Shortly after I became a mom, I realized I needed new friends. Mom friends.
It was true. As the isolation of maternity leave sunk in, I recognized I was a loner in the mom world. Most of my friends and my husband’s friends didn’t have any kids yet, and the other moms I knew lived far away from our home in Portland, Oregon.
Turned off by a moms’ support group at the hospital, I signed up for Gymboree classes, hoping I’d meet some nice moms. I was glad to have something positive to do with my new baby girl. But all the other moms seemed to be happily settled with other friendships as they made plans for stroller walks or latte runs.
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My new up-all-night nursing stints were starting to wear on me. I didn’t look like my old self either. What happened to the professional who was good at her job and (mostly) put together? I tried to be friendly, tried to look presentable in case a new friend presented herself. I’d chat about random baby activities or pretty much anything to strike up a conversation.
This is how I eventually met a mom named Julie Smith (not her real name). Our daughters were in the same class, and I thought she seemed like someone I’d be friends with. After a couple of weeks of small talk, I went out on a limb and said, “We should get together sometime.” I was immensely relieved when she said yes and we exchanged numbers.
Then came the next phase of my insecurity as a new mom: Were we compatible? Would her parenting style mesh with mine?
My days of trying to impress people were long gone. I needed friends I could be myself with. We got together the first time at a neutral location (I think it was a park or library) with an easy exit strategy. I knew I’d found a real friend when she wrapped a few extra cookies in a napkin after lunch one day, slipped them onto my kitchen counter out of sight of little eyes, and said, “These are just for Mom.”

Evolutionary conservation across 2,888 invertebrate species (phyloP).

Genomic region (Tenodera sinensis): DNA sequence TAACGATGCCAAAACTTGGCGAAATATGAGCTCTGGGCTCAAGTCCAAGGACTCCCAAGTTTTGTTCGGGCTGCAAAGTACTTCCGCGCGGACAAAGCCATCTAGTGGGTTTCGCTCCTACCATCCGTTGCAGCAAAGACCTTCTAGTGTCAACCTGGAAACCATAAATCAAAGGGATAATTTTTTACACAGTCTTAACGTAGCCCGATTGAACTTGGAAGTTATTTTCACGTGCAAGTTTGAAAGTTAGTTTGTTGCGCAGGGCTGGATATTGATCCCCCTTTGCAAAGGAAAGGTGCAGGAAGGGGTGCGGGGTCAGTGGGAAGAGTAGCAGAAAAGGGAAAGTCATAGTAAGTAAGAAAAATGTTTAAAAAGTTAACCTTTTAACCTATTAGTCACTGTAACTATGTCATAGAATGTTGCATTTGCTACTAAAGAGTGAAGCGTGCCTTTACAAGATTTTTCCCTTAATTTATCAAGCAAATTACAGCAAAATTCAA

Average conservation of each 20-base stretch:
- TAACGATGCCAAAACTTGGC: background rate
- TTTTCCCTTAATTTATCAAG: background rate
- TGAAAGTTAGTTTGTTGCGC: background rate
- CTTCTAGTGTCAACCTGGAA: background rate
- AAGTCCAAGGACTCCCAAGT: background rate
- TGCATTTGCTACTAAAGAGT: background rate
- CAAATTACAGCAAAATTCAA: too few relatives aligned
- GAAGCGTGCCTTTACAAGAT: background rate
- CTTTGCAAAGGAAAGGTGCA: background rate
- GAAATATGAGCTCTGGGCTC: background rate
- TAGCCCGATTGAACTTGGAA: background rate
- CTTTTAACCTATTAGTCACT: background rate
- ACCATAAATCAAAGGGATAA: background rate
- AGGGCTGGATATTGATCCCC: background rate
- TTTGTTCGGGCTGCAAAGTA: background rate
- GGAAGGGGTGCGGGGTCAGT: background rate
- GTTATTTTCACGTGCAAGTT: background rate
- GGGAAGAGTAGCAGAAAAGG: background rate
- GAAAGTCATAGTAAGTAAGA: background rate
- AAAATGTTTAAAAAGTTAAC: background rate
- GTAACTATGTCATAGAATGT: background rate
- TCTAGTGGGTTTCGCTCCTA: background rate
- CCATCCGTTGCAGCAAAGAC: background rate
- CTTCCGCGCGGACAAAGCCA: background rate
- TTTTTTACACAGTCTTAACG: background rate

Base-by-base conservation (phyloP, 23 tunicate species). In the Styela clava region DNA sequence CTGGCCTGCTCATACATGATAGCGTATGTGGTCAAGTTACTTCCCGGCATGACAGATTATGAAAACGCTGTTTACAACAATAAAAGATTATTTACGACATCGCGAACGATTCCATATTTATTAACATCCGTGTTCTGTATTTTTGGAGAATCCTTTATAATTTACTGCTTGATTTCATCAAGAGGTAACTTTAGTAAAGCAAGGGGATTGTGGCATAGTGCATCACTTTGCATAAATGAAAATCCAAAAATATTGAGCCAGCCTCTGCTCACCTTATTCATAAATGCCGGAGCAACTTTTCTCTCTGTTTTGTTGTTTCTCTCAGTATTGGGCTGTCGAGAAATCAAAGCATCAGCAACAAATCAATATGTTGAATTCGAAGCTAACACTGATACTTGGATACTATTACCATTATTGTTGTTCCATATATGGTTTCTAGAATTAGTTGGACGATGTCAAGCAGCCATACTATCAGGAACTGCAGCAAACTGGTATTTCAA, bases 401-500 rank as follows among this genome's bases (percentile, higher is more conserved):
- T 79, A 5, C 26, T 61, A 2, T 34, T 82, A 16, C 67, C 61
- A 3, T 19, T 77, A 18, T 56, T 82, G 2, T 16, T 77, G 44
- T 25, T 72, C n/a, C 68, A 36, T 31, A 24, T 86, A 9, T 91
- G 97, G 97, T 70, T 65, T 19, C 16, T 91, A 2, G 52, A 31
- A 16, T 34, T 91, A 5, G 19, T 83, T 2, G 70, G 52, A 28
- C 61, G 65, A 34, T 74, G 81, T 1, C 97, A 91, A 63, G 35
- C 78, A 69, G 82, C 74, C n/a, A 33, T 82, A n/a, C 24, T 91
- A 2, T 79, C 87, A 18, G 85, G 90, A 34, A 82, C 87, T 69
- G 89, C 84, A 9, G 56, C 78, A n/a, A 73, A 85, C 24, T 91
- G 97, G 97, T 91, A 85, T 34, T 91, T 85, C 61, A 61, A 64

That was nearly five years ago. We’ve seen our share of toddler meltdowns and potty accidents since then.
I’ve met many other moms along the way, some from my church group, some perfect strangers at prenatal aqua aerobics class. Some become friends; others just weren’t meant to be.
For anyone else feeling a little uneasy about searching for new mom friends, consider the following:
- Start with small talk. Then ask a little about the other person to see if you’d be a good match. You’ve got nothing to lose. You need friends!
- Be yourself and trust your gut. If the friendship isn’t meant to be, don’t worry. There are plenty more fish in the sea. If your gut tells you to share your cellphone number, do it. Who cares if she never texts? A new friendship can’t start unless someone takes a first step.
- Leave the house. You will not meet new mom friends at home feeling sorry for yourself. Consider joining a moms’ group. When someone says, “Hey, I remember you from music class,” you know you’re getting good at this.
- Consider the dads. Julie’s husband likes boats and fishing, just as my husband does. Dads are probably less likely to go out of their way to make new friends, so when meeting new moms, find out about their husbands, too. Host a family BBQ when you’re comfortable. Take the plunge.
No one should go this parenting road alone. We’ve had some great dinners and adventures with other families we’ve only recently met. We met a new family at daycare not long ago. We thought they seemed cool and invited them out for a pub night. Now, a few birthday parties later, we’re planning a summer camping trip together.
When you’re up all night and new at this, making new mom friends can seem daunting. But it will get easier, and finding the humor in these exhausting years can be a great way to start lasting friendships.
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